The Mystery of Death E-Course with Cynthia Bourgeault

Monday, April 18 – Friday, May 13: $75

“Sit in your cell collecting your thoughts and remember the day of your death . . . ”

To modern ears this advice from the early Christian desert father Evagrius sounds morbid; we instinctively shrink away from it. Contemporary Westerners live in the most death-denying culture ever seen in human civilization. But the still-smoldering pandemic has brutally ripped the veil off this massive denial of our human precariousness. Almost everyone on the planet has lost a friend or loved one to COVID. We are having to face death, whether we want to or not.

This new e-course from Cynthia Bourgeault meets us in that challenge with both wisdom and spiritual practices. She explains the course’s objectives:

The Mystery of Death

“First of all, I want to introduce you to a little known contemporary mystical gem, The Mystery of Death by Hungarian-born Jesuit theologian Ladislaus Boros, which has been a mainstay of my own spiritual work for more than forty years now. But even more so, I want to do this against the backdrop of our own point in history, where death has weighed so heavily on people’s hearts these past few years and our own individual and collective terror of it has been so brutally exposed.”

Bourgeault insists that in considering life and death, we have largely forgotten the larger picture: the picture that connects us to worlds beyond our own, to spiritual coherence and guidance more than we can even fathom, and qualities of human character we have almost forgotten, such as courage, trust, equanimity, and acceptance. Boros’s mystical classic restores the big picture, and in so doing invites us to reclaim our lives with freedom, integrity, and fullness of being. He encourages us to imagine boldly, trust deeply, and reawaken to wonder, devotion, and hope.

His take is unabashedly Christian, his theology deeply rooted in the paschal mystery (which is why Bourgeault chose to run this course during “Eastertide,” the fifty days of collective rejoicing and thanksgiving that follows Easter Christ’s resurrection over death), and his own deeply Christ-centered faith. But in the words of Psalm 42, his work is “deep crying to deep,” and by its very profundity, it speaks to the mystical hearts of all spiritual traditions.

“What happens at the hour of my death? How do I prepare? How do I live a conscious life?” These are the questions we all need to be asking once again, from the very depths of our souls, and Boros’ teachings provide rich food for thought and powerful new spiritual resources as our human family collectively begins to regroup.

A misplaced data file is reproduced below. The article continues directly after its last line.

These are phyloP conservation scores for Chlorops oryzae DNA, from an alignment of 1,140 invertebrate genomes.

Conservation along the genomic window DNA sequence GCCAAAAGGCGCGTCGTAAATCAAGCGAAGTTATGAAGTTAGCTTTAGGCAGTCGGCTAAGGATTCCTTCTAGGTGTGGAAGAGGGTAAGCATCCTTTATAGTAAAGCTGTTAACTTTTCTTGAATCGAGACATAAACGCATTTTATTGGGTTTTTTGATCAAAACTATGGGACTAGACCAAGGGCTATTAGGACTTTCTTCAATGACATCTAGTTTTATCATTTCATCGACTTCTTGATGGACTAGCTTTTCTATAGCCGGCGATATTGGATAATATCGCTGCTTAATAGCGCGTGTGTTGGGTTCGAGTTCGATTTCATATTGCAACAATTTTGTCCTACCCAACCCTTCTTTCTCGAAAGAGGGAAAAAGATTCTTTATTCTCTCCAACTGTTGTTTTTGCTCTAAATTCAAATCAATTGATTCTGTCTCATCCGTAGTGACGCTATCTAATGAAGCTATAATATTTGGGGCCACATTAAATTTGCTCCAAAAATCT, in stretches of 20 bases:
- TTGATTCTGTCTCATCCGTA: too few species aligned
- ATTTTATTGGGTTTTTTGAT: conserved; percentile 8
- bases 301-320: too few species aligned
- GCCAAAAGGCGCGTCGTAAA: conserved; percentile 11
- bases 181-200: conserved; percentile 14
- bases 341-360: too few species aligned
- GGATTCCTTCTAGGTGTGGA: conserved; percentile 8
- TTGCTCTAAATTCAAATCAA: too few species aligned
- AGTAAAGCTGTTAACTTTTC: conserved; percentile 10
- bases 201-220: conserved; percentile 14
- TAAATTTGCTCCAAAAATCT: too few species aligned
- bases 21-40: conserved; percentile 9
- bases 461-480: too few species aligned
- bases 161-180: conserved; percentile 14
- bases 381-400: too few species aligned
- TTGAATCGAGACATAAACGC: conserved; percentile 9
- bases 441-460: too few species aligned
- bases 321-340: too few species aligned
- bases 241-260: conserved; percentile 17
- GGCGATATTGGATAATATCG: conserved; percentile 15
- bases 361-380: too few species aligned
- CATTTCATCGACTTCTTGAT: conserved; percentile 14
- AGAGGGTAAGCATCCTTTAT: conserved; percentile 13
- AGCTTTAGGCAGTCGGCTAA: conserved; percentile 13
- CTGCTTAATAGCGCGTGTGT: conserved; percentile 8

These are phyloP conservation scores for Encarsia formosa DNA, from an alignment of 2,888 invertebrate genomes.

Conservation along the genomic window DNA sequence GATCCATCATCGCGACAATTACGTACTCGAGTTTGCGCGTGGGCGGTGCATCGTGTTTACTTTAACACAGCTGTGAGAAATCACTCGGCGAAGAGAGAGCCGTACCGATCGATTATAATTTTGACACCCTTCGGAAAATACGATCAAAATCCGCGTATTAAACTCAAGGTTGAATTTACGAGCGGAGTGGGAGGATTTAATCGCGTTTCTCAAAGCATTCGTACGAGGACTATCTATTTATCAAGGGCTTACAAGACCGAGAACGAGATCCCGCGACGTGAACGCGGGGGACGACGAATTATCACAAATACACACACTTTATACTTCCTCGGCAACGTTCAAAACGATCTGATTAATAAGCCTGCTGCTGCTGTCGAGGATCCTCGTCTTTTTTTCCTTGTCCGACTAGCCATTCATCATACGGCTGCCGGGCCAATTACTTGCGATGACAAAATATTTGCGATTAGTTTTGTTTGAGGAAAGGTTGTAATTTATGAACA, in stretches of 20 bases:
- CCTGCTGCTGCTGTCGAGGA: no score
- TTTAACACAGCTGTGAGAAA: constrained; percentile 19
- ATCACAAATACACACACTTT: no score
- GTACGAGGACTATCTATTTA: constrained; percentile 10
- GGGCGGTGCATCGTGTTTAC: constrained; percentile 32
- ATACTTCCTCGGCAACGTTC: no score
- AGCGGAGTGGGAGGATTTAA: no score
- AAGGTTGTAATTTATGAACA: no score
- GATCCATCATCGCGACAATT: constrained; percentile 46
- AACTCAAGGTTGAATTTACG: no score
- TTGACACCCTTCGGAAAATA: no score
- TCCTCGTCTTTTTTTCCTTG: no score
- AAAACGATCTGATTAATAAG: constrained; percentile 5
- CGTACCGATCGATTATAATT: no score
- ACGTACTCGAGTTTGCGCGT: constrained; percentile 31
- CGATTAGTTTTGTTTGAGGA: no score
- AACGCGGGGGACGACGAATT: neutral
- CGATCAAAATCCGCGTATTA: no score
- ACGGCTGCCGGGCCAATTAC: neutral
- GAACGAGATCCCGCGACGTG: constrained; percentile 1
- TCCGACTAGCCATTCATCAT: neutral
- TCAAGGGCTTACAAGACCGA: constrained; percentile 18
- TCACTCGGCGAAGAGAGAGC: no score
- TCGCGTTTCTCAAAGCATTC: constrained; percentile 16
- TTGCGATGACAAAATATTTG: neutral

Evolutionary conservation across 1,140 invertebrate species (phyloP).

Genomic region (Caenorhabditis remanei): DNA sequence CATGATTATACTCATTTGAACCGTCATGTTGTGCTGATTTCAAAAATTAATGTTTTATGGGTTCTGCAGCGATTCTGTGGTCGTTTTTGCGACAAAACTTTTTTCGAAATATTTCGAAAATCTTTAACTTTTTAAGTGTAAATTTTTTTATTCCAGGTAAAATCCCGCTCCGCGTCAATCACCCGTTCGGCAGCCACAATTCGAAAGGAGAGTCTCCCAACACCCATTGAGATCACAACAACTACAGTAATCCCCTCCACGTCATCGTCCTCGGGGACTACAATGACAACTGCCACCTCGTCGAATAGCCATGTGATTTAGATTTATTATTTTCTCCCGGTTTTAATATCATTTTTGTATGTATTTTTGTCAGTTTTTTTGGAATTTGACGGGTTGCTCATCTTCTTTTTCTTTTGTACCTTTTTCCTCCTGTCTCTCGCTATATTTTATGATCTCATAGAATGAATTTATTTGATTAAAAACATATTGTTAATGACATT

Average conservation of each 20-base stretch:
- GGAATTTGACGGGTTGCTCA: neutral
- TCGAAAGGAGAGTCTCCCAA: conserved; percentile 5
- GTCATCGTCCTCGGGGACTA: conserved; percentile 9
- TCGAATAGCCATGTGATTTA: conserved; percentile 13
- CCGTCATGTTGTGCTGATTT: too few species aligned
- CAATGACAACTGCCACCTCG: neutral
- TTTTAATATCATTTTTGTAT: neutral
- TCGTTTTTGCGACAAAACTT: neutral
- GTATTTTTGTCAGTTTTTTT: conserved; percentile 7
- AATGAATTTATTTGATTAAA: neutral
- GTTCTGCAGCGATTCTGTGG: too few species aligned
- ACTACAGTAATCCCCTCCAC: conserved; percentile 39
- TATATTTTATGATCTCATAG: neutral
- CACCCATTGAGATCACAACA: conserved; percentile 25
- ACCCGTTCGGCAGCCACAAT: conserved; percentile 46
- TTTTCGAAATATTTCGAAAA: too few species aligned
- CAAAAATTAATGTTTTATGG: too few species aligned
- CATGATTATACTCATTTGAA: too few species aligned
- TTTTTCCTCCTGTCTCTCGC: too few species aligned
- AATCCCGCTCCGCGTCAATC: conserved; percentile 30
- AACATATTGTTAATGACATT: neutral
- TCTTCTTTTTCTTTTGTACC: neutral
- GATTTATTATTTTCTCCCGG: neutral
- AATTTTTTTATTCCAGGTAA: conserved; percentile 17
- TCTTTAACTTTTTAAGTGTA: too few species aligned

The e-course consists of 12 emailed lessons, each with an essay by Bourgeault on the themes of The Mystery of Death, along with questions for conscious reflection and spiritual practices to do; the latter will focus on surrender or “letting go” practices, common to all the world’s sacred traditions. You will be invited to share your experiences with this work in the online Practice Circle, where Cynthia will actively respond and encourage you. Toward the end of the course (exact date and time to be announced), we will all gather in Zoom to hear Cynthia address our questions, after which participants will talk amongst themselves in small groups.

It is not required that you purchase The Mystery of Death: Awakening to Eternal Life by Ladislaus Boros, S.J. (published by Monkfish) for this e-course, but it is strongly recommended. Reading the book will allow you to dive much more deeply into this rich material. Copies are readily available from online bookstores.

The entire program — emails, Practice Circle, Zoom gathering, and optional book reading — will help you approach what the great spiritual traditions of all ages have unanimously set before us as the practice of “dying before you die.” Jesus himself put it bluntly: “Whoever wishes to save his life shall lose it, but whoever loses his life for my sake shall find it” (Matthew 16:25).